Someday I’ll tell the whole story of what I’ve had to go through to get a surgery date for this procedure. I view my impending castration as nothing less than a life saving surgery: my dysphoria nuggets need to be removed. They need to be gone. Not just because they have been painfully atrophying since I started hormones 13 months ago. Not just because they make my clothing fit awkwardly. Not just because when I look at them they make me feel viscerally wrong and uncomfortable. These need to be gone because they are poisoning my body with a hormone that wants me to go back into the darkness. This surgery is my insurance plan! It’s my safety net! It’s my guarantee that no matter what happens with my health care in the future I won’t be reverted back to how things used to be. It’s also my liberation from a medication — Spironolactone — that has been shown to interfere with the feminization process in trans women, even as it (theoretically) suppresses our androgen receptors. The gonads gotta go!

The thing is, you only get to chop off your balls once in your life. It’s a momentous occasion! It warrants celebration! So, my trans friends and I have been brainstorming fun things to do with them once they’re detached from me. And so, without further delay, I present:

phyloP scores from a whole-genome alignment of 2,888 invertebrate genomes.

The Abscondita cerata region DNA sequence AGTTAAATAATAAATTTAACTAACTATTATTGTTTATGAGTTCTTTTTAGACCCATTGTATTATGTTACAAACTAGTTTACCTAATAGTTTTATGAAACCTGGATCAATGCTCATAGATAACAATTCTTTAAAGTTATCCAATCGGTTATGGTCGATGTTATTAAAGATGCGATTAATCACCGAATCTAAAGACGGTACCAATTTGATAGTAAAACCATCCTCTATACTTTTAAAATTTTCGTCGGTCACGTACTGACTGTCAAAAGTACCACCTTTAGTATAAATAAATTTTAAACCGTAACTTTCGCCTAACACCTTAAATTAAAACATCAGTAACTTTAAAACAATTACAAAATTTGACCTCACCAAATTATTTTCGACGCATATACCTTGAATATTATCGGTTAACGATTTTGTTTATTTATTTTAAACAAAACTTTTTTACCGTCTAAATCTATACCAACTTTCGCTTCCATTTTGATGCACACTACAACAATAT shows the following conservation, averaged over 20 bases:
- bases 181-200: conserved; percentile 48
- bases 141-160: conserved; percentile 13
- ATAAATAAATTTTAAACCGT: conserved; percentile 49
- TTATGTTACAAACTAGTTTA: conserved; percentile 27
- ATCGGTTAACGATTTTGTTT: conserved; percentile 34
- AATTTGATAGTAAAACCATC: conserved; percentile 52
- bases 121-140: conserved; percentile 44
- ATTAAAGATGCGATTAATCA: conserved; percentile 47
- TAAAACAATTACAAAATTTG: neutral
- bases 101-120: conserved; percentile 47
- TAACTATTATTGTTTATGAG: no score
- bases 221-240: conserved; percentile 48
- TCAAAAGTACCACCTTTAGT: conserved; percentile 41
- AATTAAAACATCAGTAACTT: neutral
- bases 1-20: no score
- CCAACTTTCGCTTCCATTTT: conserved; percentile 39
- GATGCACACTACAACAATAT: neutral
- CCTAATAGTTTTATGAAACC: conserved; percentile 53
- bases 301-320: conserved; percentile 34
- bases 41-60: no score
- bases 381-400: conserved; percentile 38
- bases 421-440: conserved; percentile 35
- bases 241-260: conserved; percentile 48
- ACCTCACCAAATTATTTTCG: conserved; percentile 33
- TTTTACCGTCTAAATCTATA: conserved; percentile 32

Ten Dumb Things To Do With My Testes After My Orchiectomy

#1

Pickled in a jar labelled “deez nuts”. I think I’d probably keep this somewhere prominent in my home. Like on a coffee table. Or in the pantry.

#2

Dipped in gold and turned into earrings. Because I’m fancy!

#3

“Encased in a pair of d20s for when you need to roll with advantage or disadvantage in D&D.” -from a friend in my gaming group.

#4

“It would be fun to turn them into a Newton’s cradle. You can have mine after my orchi if you like!” -from a very generous friend on Discord.

#5

Make a brass casting of them and place them prominently on my desk at work so that I can say I have a set of “Brass Balls”.

#6

Install bells in them and encase them in spheres to make Baoding Balls for meditation, or acrylic spheres for contact juggling. (A friend suggested I make them into Ben Wa Balls and save them for once I’ve gotten my vaginoplasty, but honestly, that feels about as kosher as a cheeseburger to me.)

#7

Dip in latex rubber, tie to a string, and hang them from the back of my truck. Truck Nuts (or Bike Balls)!

#8

Incinerate/cremate them, and compress the resulting carbon into a teeny tiny diamond! Because, again, fancy!

#9

Donate them to my favorite trans dude! Which…let’s be clear: I couldn’t choose which deserving fella these should go to.

#10

Full on Konmari them. “These no longer spark joy.” Thank them and let them go.

And, as a bonus, the most popular answer was consistently some variation of “incorporate their removal into a ritual of personal empowerment, and then YEET them into the sun!”

Written by

Digital storyteller, feminist witch, reality blender, pervasive theater artist, steampunk, identity scholar, ADHD, poly & queer, trans woman, she/her